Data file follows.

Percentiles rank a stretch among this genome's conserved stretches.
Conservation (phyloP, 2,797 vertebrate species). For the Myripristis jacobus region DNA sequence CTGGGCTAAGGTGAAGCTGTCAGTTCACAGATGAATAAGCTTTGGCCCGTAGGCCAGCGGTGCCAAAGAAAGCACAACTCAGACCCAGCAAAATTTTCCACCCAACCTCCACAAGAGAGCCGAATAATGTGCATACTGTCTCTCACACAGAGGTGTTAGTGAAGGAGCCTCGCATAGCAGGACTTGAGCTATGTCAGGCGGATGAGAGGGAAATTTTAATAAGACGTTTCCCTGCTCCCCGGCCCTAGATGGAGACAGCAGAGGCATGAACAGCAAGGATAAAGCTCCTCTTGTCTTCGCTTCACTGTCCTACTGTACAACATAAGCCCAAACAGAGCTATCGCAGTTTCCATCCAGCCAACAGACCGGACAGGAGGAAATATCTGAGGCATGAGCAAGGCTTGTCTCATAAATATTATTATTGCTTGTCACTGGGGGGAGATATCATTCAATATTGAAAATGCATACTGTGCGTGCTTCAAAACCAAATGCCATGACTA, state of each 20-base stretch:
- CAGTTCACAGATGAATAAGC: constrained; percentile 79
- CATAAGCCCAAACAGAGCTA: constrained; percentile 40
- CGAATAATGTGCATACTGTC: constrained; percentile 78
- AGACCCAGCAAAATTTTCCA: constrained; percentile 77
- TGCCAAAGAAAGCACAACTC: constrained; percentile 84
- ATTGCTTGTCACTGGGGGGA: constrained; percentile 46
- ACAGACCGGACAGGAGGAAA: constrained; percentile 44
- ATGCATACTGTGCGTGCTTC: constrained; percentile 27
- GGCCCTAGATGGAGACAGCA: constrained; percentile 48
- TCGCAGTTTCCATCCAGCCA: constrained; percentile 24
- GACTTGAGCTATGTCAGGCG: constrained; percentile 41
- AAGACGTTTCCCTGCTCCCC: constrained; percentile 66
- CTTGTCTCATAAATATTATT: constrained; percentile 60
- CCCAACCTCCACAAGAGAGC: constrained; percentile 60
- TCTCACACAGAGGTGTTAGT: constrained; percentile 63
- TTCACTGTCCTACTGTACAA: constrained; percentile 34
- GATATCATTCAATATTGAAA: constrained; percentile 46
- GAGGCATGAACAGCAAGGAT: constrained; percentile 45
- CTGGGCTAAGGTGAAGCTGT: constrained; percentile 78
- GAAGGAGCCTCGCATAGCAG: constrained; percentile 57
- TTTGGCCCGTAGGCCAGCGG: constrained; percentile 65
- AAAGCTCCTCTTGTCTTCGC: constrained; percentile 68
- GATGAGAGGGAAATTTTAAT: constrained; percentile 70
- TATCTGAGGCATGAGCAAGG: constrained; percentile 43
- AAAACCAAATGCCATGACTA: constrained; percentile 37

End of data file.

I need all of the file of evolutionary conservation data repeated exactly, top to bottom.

Percentiles rank a stretch among this genome's conserved stretches.
Conservation (phyloP, 2,797 vertebrate species). For the Myripristis jacobus region DNA sequence CTGGGCTAAGGTGAAGCTGTCAGTTCACAGATGAATAAGCTTTGGCCCGTAGGCCAGCGGTGCCAAAGAAAGCACAACTCAGACCCAGCAAAATTTTCCACCCAACCTCCACAAGAGAGCCGAATAATGTGCATACTGTCTCTCACACAGAGGTGTTAGTGAAGGAGCCTCGCATAGCAGGACTTGAGCTATGTCAGGCGGATGAGAGGGAAATTTTAATAAGACGTTTCCCTGCTCCCCGGCCCTAGATGGAGACAGCAGAGGCATGAACAGCAAGGATAAAGCTCCTCTTGTCTTCGCTTCACTGTCCTACTGTACAACATAAGCCCAAACAGAGCTATCGCAGTTTCCATCCAGCCAACAGACCGGACAGGAGGAAATATCTGAGGCATGAGCAAGGCTTGTCTCATAAATATTATTATTGCTTGTCACTGGGGGGAGATATCATTCAATATTGAAAATGCATACTGTGCGTGCTTCAAAACCAAATGCCATGACTA, state of each 20-base stretch:
- CAGTTCACAGATGAATAAGC: constrained; percentile 79
- CATAAGCCCAAACAGAGCTA: constrained; percentile 40
- CGAATAATGTGCATACTGTC: constrained; percentile 78
- AGACCCAGCAAAATTTTCCA: constrained; percentile 77
- TGCCAAAGAAAGCACAACTC: constrained; percentile 84
- ATTGCTTGTCACTGGGGGGA: constrained; percentile 46
- ACAGACCGGACAGGAGGAAA: constrained; percentile 44
- ATGCATACTGTGCGTGCTTC: constrained; percentile 27
- GGCCCTAGATGGAGACAGCA: constrained; percentile 48
- TCGCAGTTTCCATCCAGCCA: constrained; percentile 24
- GACTTGAGCTATGTCAGGCG: constrained; percentile 41
- AAGACGTTTCCCTGCTCCCC: constrained; percentile 66
- CTTGTCTCATAAATATTATT: constrained; percentile 60
- CCCAACCTCCACAAGAGAGC: constrained; percentile 60
- TCTCACACAGAGGTGTTAGT: constrained; percentile 63
- TTCACTGTCCTACTGTACAA: constrained; percentile 34
- GATATCATTCAATATTGAAA: constrained; percentile 46
- GAGGCATGAACAGCAAGGAT: constrained; percentile 45
- CTGGGCTAAGGTGAAGCTGT: constrained; percentile 78
- GAAGGAGCCTCGCATAGCAG: constrained; percentile 57
- TTTGGCCCGTAGGCCAGCGG: constrained; percentile 65
- AAAGCTCCTCTTGTCTTCGC: constrained; percentile 68
- GATGAGAGGGAAATTTTAAT: constrained; percentile 70
- TATCTGAGGCATGAGCAAGG: constrained; percentile 43
- AAAACCAAATGCCATGACTA: constrained; percentile 37